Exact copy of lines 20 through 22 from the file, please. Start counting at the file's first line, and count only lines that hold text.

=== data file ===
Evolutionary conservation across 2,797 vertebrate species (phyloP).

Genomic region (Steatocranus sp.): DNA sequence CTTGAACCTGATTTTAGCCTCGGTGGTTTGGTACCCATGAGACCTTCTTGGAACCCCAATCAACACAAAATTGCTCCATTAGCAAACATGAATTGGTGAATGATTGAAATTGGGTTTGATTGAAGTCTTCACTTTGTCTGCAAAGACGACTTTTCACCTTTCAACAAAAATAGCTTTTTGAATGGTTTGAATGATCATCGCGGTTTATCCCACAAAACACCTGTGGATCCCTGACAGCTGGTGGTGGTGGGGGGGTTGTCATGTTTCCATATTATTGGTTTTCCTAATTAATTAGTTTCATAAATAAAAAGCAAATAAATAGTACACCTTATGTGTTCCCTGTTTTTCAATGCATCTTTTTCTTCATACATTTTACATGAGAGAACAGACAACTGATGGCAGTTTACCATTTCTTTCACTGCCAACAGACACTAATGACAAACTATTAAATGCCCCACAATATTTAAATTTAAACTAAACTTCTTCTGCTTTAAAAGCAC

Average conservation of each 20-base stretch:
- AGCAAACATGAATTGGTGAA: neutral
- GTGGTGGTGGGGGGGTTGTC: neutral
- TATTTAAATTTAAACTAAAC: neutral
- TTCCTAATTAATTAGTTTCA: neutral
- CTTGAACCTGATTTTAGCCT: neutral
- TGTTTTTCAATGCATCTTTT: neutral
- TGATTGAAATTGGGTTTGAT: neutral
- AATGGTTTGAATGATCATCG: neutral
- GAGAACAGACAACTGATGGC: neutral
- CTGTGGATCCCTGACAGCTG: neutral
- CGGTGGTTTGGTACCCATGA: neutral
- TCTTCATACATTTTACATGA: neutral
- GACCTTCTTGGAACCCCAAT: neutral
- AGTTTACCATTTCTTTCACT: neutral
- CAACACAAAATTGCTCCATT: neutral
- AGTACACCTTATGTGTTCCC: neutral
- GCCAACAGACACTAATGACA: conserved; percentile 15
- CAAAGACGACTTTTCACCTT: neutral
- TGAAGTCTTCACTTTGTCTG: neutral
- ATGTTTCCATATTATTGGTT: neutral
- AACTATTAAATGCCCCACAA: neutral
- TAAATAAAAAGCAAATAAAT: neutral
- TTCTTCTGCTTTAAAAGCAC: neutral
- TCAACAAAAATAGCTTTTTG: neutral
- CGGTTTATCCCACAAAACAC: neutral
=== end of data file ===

- GCCAACAGACACTAATGACA: conserved; percentile 15
- CAAAGACGACTTTTCACCTT: neutral
- TGAAGTCTTCACTTTGTCTG: neutral